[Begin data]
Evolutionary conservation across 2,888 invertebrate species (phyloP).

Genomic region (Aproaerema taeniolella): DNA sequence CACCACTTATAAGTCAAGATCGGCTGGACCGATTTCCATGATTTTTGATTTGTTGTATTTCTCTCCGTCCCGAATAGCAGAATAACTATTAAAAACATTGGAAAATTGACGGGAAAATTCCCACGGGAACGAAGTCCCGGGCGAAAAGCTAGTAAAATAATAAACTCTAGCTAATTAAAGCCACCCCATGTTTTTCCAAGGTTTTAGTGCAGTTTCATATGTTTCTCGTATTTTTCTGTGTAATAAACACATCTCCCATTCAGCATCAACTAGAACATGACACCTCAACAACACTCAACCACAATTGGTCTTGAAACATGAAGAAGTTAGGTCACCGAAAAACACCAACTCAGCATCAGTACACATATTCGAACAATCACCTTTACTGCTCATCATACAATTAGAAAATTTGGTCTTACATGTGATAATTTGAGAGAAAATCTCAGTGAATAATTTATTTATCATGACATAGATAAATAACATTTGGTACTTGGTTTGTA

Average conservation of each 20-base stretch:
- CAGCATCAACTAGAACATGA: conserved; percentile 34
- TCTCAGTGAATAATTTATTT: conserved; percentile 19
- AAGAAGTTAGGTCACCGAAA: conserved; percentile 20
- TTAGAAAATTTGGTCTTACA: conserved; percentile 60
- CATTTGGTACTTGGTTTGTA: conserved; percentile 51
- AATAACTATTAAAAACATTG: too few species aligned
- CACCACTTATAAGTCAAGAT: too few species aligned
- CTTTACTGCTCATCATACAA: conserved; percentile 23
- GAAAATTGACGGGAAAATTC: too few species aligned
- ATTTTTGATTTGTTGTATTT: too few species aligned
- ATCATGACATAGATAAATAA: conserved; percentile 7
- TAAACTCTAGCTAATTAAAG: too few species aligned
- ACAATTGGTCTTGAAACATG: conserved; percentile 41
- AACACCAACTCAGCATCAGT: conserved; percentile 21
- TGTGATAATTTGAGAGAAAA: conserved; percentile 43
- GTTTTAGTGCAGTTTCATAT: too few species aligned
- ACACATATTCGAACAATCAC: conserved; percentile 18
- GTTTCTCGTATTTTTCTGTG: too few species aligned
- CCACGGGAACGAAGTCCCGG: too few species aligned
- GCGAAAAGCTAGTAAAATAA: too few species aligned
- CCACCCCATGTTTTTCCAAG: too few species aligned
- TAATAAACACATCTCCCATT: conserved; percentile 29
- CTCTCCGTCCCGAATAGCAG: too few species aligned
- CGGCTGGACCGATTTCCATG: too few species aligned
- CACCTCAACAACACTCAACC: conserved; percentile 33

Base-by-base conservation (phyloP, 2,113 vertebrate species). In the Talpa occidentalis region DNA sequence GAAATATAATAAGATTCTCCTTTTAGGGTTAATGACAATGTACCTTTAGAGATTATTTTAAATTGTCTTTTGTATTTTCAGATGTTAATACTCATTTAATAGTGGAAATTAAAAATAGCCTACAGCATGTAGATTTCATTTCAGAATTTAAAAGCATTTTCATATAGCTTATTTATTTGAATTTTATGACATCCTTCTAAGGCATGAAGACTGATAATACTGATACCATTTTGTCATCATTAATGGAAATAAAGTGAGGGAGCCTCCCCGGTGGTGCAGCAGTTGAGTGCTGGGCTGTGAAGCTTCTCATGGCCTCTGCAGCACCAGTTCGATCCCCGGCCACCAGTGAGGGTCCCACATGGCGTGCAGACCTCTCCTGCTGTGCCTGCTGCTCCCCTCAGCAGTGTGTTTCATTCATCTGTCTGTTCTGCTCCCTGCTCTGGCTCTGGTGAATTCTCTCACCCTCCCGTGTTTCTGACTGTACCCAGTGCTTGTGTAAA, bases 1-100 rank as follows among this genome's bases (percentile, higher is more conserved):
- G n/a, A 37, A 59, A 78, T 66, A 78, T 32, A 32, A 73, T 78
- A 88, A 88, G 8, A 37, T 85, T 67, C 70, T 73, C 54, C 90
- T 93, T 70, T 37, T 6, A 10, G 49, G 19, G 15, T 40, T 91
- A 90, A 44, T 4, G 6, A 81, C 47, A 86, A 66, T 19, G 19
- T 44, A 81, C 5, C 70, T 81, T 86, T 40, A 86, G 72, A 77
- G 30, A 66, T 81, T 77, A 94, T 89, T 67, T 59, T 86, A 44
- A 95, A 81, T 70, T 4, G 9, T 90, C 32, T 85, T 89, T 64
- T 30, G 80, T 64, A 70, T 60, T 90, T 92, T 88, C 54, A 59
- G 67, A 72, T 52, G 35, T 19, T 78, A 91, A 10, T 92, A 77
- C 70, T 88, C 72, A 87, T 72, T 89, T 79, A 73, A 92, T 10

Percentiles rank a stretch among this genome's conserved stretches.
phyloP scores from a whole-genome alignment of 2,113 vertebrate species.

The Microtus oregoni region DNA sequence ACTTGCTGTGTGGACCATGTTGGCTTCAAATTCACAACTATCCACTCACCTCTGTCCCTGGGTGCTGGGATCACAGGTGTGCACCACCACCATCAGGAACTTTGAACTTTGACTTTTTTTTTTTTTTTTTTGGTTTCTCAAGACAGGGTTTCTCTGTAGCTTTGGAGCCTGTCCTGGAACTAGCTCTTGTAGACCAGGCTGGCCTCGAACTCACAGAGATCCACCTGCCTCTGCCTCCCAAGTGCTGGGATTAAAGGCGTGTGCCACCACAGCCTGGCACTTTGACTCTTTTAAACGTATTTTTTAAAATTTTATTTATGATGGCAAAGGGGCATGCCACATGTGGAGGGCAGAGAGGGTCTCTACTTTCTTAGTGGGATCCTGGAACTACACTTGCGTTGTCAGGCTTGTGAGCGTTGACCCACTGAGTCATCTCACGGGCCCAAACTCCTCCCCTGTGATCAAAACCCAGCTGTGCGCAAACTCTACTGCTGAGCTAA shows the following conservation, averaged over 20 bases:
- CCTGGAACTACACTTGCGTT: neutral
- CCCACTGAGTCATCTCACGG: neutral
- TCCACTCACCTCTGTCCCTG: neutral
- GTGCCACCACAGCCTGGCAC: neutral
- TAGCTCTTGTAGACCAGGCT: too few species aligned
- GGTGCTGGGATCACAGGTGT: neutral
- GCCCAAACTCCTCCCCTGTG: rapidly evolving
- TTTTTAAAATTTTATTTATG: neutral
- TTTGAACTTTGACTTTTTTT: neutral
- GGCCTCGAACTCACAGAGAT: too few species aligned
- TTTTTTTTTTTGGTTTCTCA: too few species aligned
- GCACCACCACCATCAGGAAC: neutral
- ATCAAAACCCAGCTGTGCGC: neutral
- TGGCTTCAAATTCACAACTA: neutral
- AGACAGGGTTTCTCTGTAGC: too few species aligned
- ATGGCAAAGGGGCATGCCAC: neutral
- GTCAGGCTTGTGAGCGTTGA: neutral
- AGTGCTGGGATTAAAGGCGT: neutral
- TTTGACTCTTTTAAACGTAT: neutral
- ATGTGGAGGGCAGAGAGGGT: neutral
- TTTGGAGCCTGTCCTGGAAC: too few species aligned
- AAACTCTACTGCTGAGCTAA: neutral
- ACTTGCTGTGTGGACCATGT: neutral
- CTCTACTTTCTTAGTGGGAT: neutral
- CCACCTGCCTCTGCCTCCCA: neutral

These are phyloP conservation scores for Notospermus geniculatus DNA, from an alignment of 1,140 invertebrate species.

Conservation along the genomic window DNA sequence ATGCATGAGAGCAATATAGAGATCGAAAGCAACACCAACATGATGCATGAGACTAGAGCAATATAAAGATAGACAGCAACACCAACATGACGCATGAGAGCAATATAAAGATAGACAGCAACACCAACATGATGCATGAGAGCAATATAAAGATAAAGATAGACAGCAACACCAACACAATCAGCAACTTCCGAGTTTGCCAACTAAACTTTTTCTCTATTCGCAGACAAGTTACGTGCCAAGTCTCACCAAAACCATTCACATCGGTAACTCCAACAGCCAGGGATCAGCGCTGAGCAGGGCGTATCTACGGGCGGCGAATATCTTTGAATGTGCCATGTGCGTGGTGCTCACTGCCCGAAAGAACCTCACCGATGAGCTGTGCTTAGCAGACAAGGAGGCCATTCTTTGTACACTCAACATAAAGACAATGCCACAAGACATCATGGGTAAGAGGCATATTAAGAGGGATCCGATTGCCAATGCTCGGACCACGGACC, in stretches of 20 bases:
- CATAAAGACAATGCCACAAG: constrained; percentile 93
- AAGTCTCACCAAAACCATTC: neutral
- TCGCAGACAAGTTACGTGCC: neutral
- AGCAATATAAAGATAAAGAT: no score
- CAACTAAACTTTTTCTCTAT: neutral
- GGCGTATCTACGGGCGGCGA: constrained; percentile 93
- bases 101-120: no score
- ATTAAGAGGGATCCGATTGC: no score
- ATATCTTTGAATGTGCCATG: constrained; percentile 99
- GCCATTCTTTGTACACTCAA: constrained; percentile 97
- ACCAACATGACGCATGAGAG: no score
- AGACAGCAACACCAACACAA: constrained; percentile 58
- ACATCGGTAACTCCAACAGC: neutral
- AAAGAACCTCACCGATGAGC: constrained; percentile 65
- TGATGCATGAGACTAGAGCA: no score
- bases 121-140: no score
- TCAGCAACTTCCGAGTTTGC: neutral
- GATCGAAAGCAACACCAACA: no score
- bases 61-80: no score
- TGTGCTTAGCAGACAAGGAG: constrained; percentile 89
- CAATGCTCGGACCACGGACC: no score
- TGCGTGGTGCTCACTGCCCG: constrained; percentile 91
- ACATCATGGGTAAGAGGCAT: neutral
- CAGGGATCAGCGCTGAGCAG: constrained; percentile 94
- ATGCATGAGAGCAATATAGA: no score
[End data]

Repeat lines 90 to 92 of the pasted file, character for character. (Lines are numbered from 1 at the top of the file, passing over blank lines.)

- CAATGCTCGGACCACGGACC: no score
- TGCGTGGTGCTCACTGCCCG: constrained; percentile 91
- ACATCATGGGTAAGAGGCAT: neutral